‘Friendly Airports for Mothers Act’ set to enforce lactation station legislation.
Breastfeeding moms across the US may soon be finding it a lot easier to travel by air if legislation requiring airports to provide lactation stations is adopted, according to Huffington Post.
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US rep and mom to a six-month-old child Tammy Duckworth has proposed the “Friendly Airports for Mothers” Act which would see all commercial airports required to provide facilities for moms to either breastfeed their babies or express milk. Her proposal is in response to the current situation in which breastfeeding or expressing moms more often than not have no facilities to use at all, often leading to them being asked to use the toilet for this purpose.
She has commented that no one would ask other travellers to eat in a toilet stall, so it is unreasonable to compel babies to feed in this way. In addition, she says, not having the facilities to express can cause great discomfort to a woman and lack of regular expressing can even lead the the cessation of the milk supply.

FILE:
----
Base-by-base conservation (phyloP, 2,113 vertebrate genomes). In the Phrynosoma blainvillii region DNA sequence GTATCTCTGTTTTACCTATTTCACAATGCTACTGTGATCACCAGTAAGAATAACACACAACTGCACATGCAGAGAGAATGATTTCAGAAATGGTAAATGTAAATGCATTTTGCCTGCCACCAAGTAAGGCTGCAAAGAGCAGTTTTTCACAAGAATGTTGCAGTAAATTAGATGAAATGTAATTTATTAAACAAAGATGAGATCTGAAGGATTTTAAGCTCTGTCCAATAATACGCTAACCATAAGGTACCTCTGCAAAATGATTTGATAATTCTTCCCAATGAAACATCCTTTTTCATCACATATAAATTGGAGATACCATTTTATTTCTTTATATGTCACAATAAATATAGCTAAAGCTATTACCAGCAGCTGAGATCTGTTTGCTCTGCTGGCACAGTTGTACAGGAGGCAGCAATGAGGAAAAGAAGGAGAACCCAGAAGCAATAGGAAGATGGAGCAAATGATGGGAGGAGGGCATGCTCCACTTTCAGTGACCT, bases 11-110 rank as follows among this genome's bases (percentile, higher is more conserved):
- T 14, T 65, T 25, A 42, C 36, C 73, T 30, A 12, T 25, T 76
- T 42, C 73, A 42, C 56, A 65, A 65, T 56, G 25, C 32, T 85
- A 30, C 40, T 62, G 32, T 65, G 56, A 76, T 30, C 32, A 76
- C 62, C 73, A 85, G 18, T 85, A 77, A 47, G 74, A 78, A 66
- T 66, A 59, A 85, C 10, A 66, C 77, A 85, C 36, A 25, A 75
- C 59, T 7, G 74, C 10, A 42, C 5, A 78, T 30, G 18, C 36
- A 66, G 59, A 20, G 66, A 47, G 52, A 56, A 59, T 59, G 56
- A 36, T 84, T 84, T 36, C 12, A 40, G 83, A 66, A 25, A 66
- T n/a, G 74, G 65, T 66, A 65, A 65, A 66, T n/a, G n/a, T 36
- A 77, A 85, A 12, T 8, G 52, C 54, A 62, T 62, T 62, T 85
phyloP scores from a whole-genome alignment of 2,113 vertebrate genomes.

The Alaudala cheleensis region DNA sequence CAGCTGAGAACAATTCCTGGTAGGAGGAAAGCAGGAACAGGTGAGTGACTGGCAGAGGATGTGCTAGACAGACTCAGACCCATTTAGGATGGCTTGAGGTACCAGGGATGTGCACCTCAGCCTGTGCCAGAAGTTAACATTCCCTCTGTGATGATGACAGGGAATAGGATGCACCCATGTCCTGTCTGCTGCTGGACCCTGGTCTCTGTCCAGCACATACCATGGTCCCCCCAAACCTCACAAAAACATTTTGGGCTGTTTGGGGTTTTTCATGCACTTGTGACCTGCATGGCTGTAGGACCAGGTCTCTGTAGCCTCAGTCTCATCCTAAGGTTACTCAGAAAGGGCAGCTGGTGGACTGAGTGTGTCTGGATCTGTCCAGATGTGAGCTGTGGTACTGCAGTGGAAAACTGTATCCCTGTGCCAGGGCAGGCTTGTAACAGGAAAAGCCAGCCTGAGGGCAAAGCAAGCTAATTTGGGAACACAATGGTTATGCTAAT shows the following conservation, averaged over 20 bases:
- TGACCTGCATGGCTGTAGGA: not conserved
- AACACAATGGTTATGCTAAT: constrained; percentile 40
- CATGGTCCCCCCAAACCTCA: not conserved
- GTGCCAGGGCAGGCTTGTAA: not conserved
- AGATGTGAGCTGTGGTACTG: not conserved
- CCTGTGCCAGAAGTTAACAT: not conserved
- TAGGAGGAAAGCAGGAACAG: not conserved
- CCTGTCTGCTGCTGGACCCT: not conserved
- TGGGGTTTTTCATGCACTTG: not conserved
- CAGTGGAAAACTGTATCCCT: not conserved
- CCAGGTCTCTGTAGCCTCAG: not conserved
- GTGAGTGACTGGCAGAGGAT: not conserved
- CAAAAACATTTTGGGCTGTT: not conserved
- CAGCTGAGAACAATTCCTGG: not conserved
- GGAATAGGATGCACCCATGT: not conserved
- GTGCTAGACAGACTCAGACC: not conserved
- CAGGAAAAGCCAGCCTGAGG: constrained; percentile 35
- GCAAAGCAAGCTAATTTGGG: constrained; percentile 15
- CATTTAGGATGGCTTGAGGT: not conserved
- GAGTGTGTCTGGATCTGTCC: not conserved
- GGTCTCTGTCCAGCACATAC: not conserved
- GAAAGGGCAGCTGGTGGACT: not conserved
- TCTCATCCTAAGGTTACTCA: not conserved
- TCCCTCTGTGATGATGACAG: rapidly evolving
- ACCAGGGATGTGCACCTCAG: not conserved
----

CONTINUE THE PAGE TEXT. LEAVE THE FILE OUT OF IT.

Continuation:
One company in the US, Mamava.com, has already created “lactation stations” for this purpose, small, easily installed pods which have lockable doors, seating and a fold-down table.
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The idea of spending many hours in airports can discourage moms to young children from travelling. The idea of having to breastfeed in public (if that’s not banned!) may intimidate some mothers. Pumping breast milk is not possible in a public space, either.
Ideas such as Tammy’s are helping to dispel the myth that moms should be limited to feeding their babies or expressing milk in the bathroom.
While breastfeeding advocates are finding more acceptance via social media campaigns, there is still opposition from some quarters that find public breastfeeding inappropriate or even “disgusting”.
It takes superhuman strength already for moms to travel with young children or to express breast milk while travelling if they have to travel for work purposes, for example. Initiatives such as lactation pods and better legislation could help to prevent “breast-shaming” from taking place.
What do you think? Should there be more private spaces in public for breastfeeding or expressing moms?